10/13/2017 | 2 MINUTE READ

Automated AM System Looks Toward Future of Industrial Production

A partnership between 3D printer manufacturer BigRep and Dutch research organization TNO is creating an automated additive manufacturing system.

You might know BigRep as a manufacturer of large-scale fused-filament fabrication (FFF) 3D printers. Headquartered in Berlin, Germany, the company currently offers two FFF models, including the BigRep One with a build volume of 1 cubic meter. Applications for its printers have included large 3D-printed prototypes, models and molds.

But BigRep has a larger vision for 3D printing as a manufacturing technology. In 2016, the company announced a partnership with TNO, a Dutch research organization, to advance 3D printing for industrial production. BigRep is a young company, established in 2014, but this partnership allows it to tap into the resources and 15-plus years of experience provided by the AM Systems Center, the additive manufacturing group formed by TNO and the Technical University of Eindhoven.

Together BigRep and the AM Systems Center are currently developing an automated system to enable continuous additive manufacturing. The self-contained system connects 3D printing heads with pre- and postprocessing technologies as well as inspection to form a closed-loop, fully digital production solution.

A number of technologies have had to come together to make this happen. In the system being developed, parts can be 3D-printed in multiple materials; postprocessed and polished; and compared to CAD data via laser scanning. The various processes are separate from each other but connected via automation, explains Jochem Borren, BigRep project manager for the partnership. A continuous conveyor belt moves parts throughout the system, and a robotic arm removes them once complete.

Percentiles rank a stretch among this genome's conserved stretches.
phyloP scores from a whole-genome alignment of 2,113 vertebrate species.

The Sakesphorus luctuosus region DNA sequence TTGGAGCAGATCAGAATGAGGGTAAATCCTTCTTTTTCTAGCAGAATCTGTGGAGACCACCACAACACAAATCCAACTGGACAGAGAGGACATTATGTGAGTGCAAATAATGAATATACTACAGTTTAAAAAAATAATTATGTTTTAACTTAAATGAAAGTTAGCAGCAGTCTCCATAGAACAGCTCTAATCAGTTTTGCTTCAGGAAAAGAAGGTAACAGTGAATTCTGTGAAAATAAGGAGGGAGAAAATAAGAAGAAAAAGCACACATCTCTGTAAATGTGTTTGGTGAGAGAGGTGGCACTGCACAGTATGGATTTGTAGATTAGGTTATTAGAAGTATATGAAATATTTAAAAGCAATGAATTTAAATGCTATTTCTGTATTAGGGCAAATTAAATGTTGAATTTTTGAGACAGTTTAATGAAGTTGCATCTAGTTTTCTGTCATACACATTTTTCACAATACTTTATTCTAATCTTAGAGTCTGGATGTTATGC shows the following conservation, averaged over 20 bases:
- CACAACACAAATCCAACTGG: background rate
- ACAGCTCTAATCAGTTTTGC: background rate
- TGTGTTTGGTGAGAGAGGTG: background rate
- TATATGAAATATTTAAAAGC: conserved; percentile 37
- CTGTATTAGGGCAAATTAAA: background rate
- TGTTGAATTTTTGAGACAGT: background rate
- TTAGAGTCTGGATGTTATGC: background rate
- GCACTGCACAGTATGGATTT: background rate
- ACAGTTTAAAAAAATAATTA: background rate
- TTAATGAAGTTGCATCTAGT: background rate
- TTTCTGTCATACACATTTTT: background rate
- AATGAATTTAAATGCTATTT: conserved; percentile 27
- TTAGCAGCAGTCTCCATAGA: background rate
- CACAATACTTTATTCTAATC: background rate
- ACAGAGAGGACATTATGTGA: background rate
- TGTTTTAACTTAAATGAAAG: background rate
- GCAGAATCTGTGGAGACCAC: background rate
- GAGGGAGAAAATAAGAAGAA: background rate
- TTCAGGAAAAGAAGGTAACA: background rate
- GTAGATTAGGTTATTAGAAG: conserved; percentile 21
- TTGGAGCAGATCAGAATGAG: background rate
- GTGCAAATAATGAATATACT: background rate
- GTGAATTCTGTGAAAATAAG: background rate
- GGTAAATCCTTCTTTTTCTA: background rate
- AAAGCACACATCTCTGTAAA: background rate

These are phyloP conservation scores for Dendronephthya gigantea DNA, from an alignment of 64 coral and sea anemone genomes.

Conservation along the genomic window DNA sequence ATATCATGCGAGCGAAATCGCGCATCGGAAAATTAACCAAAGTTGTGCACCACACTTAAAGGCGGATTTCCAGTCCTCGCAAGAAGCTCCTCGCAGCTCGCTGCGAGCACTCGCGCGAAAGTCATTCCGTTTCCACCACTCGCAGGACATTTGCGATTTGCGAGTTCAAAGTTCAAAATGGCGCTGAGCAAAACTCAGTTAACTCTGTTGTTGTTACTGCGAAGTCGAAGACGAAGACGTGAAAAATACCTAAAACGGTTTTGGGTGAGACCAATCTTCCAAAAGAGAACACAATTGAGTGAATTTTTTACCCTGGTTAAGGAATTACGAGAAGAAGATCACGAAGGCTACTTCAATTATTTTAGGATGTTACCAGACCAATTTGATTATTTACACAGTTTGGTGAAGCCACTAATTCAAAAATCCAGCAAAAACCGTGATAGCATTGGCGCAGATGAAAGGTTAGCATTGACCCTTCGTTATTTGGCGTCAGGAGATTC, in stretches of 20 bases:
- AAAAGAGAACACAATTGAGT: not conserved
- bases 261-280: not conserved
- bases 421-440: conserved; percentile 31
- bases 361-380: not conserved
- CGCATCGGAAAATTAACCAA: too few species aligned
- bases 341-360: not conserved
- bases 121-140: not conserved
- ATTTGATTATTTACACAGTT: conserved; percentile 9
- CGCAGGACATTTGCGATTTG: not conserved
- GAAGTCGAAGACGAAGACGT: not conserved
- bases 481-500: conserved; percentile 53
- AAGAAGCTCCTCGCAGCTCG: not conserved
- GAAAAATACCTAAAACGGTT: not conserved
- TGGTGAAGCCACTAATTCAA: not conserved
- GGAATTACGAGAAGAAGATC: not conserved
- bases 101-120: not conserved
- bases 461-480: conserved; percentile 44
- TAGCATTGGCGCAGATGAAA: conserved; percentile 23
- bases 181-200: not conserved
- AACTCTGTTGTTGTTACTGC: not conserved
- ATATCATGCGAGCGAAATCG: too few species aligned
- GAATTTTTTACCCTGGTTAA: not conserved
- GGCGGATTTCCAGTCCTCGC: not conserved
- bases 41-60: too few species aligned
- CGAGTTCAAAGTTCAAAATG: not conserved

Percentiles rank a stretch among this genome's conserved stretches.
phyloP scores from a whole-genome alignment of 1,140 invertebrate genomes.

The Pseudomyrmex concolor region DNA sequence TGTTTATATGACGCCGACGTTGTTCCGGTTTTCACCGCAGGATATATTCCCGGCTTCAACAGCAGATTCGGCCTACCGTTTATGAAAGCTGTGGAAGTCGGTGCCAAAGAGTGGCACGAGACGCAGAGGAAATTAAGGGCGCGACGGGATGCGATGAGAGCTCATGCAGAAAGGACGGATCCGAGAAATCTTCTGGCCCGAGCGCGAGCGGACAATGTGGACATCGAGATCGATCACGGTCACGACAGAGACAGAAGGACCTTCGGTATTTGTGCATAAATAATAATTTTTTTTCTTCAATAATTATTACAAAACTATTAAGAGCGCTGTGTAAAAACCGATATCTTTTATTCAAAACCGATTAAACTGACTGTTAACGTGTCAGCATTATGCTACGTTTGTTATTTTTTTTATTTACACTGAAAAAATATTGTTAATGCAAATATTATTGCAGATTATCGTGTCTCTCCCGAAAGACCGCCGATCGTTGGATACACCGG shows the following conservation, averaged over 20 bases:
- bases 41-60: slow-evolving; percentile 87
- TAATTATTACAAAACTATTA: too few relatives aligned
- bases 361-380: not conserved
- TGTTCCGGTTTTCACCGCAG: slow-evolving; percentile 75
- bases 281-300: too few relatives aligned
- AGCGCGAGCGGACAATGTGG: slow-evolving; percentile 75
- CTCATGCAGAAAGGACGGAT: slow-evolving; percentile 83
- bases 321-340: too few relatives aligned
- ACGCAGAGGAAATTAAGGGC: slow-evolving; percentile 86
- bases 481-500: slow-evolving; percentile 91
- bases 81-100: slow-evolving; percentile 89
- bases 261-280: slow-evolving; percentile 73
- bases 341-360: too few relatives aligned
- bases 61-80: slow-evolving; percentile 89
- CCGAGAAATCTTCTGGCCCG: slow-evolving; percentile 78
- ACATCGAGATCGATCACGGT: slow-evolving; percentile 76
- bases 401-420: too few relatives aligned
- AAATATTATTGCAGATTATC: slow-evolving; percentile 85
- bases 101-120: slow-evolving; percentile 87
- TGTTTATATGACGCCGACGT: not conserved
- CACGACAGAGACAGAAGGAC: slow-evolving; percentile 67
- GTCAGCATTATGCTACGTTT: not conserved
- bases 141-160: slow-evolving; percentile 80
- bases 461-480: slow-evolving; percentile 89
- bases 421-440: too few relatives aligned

With all of these components together, the integrated system currently in development is roughly 4 meters long by 2 meters wide, and more than 1.5 meters tall. But this system will serve as the basis for future development. Ultimately, manufacturers will be able to purchase custom configurations tailored to their needs, from the size of the build plates to the number of integrated stations and technologies. Possible applications could be small volumes of parts for medical, automotive or aerospace.

According to Borren and Erwin Meinders, managing director of the AM Systems Center, the benefits of this approach to AM could include:

  • Flexible AM processes. BigRep's current commercial printers use FFF technology, while the continuous AM system in development is based on selective laser sintering (SLS) because the partners decided it was the best choice for functional parts, says Meinders. However, it would be possible to integrate other existing AM technologies within this system, alone or in combination.
  • Quality control. The closed design of the system and the continuous printing model make the system well-suited to quality control, says Meinders. The system can integrate inspection technologies that allow for bad parts to be rejected, but it could also offer in-line process monitoring that could check parts after each layer is printed, for example.
  • Mass customization. Combining processes into a single system and incorporating automation can help speed production, but it’s not just about the mass production of one part, says Borren. The same approach will also be used to produce multiple small series at the same time.
  • Parts with increased functionality. Because the system could support multiple print stations, there’s no need for 3D printing to happen all at once. A part could be built up in station, move to the next to have sensors or other electronics placed inside, and then printing could continue in another station. Additively produced “smart parts,” for example, could be manufactured with the built-in capability to predict their own maintenance.